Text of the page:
1. Food Science and Food Safety Department, The National Institute of Nutrition, Hanoi, Vietnama carried on a study for evaluating the microbial contamination of bacteria specifically for identifying the presence of Salmonella, Campylobacter, and Escherichia coli (E. coli) in raw foods of factory, schools and hospital canteens. For the appraisal of risk of bacteria and for the search of cross-contamination of infective agents, 177 raw food samples were analyzed; most of them were vegetables, meat (beef and pork), fish, and poultry. E. coli (45%), Campylobacter jejuni (C. jejuni) (28.3%), and Salmonella (8.3%) were considerably found in raw poultry food samples whereby salmonella was detected mostly in the kitchen for inappropriate behaviour of hygiene. and classified as high?risk food. Raw meat, fish, and vegetables were also poisoned with the rate of 21.3%, 6.6%, and 18.5% of E.coli respectively. This study emphasized on the fact that preparation of food was in absolute need of proper hygiene knowledge to overcome the risk of bacterial contamination.
2. A study was conducted on Microbiological hazard identification and exposure assessment of food prepared and served in rural households of Lungwena, Malawi. Samples were collected from 6 villages in Lungwena, Malawi showing the presence of food-borne pathogens, Escherichia coli 0157:H7, Staphylococcus aureus, Salmonella species, Campylobacter jejuni and non-pathogenic E. coli, in 132 home cooked food samples consisting of maize flour porridge (MFP), (n = 41), fish (n = 37), vegetables (n = 28), beans (n = 13) and “Others” (n = 13). It was found that 35% of the food samples were contaminated with one or more pathogens; with 48%, 8%, 61% and 23% of the food samples being found to harbour E. coli, pathogenic E. coli 0157: H7, S. aureus and Salmonella species, respectively. C. jejuni was not detected in any food sample. Practices that promote the spread of the pathogens in the rural household kitchens were investigated. Poor food handling, preparation and storage practices were recognized as the means of the contamination of the food samples.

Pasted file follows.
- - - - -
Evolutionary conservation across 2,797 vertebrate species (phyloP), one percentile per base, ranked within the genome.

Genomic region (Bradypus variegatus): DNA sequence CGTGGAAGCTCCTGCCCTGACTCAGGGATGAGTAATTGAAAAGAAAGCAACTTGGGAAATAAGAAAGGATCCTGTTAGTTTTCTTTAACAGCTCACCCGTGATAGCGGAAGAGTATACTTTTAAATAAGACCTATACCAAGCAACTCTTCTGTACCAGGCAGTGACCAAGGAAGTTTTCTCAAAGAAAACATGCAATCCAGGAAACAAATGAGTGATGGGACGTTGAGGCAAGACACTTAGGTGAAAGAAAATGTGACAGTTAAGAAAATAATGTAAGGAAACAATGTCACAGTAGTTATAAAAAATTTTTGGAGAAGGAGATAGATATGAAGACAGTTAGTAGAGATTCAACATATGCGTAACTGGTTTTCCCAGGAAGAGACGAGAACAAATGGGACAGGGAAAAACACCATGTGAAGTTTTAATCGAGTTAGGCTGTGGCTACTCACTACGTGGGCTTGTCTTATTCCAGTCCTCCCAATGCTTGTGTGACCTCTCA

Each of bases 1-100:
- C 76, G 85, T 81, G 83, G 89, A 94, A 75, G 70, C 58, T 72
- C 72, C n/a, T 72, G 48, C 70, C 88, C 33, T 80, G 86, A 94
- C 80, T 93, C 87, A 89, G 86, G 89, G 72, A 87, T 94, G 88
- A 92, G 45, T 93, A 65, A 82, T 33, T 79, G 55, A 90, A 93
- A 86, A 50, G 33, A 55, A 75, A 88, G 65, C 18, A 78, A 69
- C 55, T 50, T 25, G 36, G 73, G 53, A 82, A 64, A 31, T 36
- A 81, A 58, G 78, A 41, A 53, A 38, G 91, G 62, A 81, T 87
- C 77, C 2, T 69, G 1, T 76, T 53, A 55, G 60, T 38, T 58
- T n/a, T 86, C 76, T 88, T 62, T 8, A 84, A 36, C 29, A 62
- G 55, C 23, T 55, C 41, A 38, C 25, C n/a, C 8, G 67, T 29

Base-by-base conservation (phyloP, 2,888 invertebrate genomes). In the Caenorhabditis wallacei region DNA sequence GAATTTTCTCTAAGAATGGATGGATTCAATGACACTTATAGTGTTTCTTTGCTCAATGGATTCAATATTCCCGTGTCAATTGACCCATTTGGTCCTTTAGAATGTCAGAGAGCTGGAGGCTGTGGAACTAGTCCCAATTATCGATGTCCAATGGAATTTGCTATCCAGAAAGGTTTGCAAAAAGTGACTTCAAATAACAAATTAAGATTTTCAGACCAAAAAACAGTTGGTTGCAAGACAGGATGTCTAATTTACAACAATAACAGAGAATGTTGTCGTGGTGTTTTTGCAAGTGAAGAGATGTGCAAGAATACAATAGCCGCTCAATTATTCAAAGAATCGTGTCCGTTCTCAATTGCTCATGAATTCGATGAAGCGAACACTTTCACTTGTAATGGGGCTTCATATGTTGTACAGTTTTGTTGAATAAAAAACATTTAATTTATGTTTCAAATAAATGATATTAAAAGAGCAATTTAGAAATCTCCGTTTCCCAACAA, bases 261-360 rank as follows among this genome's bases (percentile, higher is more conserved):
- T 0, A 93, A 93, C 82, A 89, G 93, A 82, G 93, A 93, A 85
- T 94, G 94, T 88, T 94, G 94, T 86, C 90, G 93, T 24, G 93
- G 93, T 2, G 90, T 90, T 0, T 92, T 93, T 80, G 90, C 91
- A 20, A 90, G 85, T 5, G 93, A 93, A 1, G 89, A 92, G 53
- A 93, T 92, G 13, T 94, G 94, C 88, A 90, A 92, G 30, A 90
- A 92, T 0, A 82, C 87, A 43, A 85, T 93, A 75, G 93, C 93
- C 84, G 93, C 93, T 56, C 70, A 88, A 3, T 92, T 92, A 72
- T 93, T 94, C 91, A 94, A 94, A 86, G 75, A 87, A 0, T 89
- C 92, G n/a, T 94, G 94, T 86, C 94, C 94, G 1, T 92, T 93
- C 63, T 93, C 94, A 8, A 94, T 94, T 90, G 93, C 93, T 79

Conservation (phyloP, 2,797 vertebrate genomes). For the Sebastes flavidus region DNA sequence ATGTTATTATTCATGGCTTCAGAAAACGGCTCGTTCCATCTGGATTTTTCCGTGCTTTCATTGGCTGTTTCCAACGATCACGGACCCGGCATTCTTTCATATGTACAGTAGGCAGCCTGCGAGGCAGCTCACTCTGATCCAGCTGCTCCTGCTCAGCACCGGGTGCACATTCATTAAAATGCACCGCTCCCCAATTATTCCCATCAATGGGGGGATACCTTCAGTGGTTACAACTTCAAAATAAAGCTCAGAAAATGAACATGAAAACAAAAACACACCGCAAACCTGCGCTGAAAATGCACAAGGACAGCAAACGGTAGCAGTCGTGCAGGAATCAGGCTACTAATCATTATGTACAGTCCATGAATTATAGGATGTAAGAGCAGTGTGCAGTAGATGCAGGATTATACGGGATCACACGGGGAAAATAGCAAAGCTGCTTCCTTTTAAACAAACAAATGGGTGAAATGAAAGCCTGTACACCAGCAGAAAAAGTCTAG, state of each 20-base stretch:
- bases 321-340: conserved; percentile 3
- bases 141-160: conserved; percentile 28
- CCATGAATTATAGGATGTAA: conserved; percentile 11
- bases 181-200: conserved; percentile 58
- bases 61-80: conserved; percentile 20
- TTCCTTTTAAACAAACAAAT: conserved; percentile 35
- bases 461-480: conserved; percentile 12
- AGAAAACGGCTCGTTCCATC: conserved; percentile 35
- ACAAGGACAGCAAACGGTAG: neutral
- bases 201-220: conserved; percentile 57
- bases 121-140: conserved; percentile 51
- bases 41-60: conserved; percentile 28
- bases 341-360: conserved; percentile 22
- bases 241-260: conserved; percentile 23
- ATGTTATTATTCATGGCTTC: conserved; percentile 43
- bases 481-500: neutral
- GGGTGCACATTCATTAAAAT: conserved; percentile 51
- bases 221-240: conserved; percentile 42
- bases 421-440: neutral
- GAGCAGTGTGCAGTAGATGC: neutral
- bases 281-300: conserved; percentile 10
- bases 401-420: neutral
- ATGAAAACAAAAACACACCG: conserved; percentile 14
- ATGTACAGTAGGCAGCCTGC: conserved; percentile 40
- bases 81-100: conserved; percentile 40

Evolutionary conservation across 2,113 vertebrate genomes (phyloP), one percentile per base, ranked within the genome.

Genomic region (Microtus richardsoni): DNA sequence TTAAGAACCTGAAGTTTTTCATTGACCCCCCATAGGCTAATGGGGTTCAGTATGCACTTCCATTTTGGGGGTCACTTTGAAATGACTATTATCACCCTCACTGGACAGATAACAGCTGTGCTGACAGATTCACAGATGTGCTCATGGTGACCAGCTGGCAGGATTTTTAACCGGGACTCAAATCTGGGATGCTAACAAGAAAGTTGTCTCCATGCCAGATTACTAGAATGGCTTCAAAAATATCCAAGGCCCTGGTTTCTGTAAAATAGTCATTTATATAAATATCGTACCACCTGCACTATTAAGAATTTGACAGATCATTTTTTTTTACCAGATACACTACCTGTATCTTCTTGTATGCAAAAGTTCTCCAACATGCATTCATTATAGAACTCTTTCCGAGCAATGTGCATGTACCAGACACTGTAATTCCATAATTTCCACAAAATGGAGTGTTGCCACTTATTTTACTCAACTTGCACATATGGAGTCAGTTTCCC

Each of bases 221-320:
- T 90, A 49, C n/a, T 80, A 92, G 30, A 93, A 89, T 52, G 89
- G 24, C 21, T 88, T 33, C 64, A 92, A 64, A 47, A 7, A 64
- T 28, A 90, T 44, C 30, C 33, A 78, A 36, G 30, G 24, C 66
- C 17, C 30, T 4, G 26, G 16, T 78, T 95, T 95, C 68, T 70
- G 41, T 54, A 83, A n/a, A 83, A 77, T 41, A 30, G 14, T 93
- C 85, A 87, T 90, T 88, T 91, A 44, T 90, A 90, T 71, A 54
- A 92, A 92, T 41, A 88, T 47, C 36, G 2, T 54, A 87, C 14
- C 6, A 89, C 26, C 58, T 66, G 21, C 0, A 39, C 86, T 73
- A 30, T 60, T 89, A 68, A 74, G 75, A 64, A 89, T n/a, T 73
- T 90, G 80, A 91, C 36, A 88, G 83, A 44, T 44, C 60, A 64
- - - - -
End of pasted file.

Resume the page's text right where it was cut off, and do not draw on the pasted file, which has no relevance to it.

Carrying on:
3. Al Mamun M from IPH(Institute of Public Health), Bangladesh conducted a study whereby 80 schools from 19 school zones of Dhaka city were covered for the assessment of microbial quality of selected street food items vended by school-based street food vendors. This study estimates unacceptable range of microbial contamination in 54% of sliced fruits samples, 59% of jhalmuri samples, 29% of chotpotis samples, 53% of vajavuji samples, and all (100%) sharbat samples. Most of the food venders were aged between 15-24 years old and educated below primary level. The emergence of food borne illness due to the low of quality of street foods was a threat of health for the school going children in Dhaka city. The lack of sense of hygiene of vendors, improper knowledge of food handling and low income (approximately 200taka/day or 3.00 USD/day) of vendors might be the reasons behind the contamination of foods.
A study that was assessed by Tambekar DH, Jaiswal VJ, Dhanorkar DV, Gulhane PB. and Dudhane MN from Department of Microbiology, S.G.B. Amravati University, India, showed that street vended foods in the Amravati City was related to the emergence of food borne diseases, thereby high lightened the prevalence of microorganisms. P. aeruginosa (39%), E.coli (21%), S. aureus (16%), Salmonella sp. (12%) and Proteus sp. (12%) were the microorganisms interpreted from 55 food samples. P. aeruginosa in samosa (25%), E. coli in kachori (32%), S. aureus in kachori (27%) were at highly contaminated with the pathogens. Poor water quality and hygiene throughout food preparation, laundry of utensils, poor personal and domestic hygiene, peeling of fruits long before consumption, and jammed, soiled and poorly maintained searching spaces were the most reasons for the deterioration of foods in this town area. the placement of outlets aboard busy roads with significant vehicle traffic, that increase mobile particles, or beside waste disposal sites and over jammed dwellings, adds to the contamination. These findings demonstrate that the ready-to-eat food vended in Amravati town represent a very important potential hazard to human health. Provision of health education to the vendors and imposing implementation of applicable sanitary practices would improve food quality.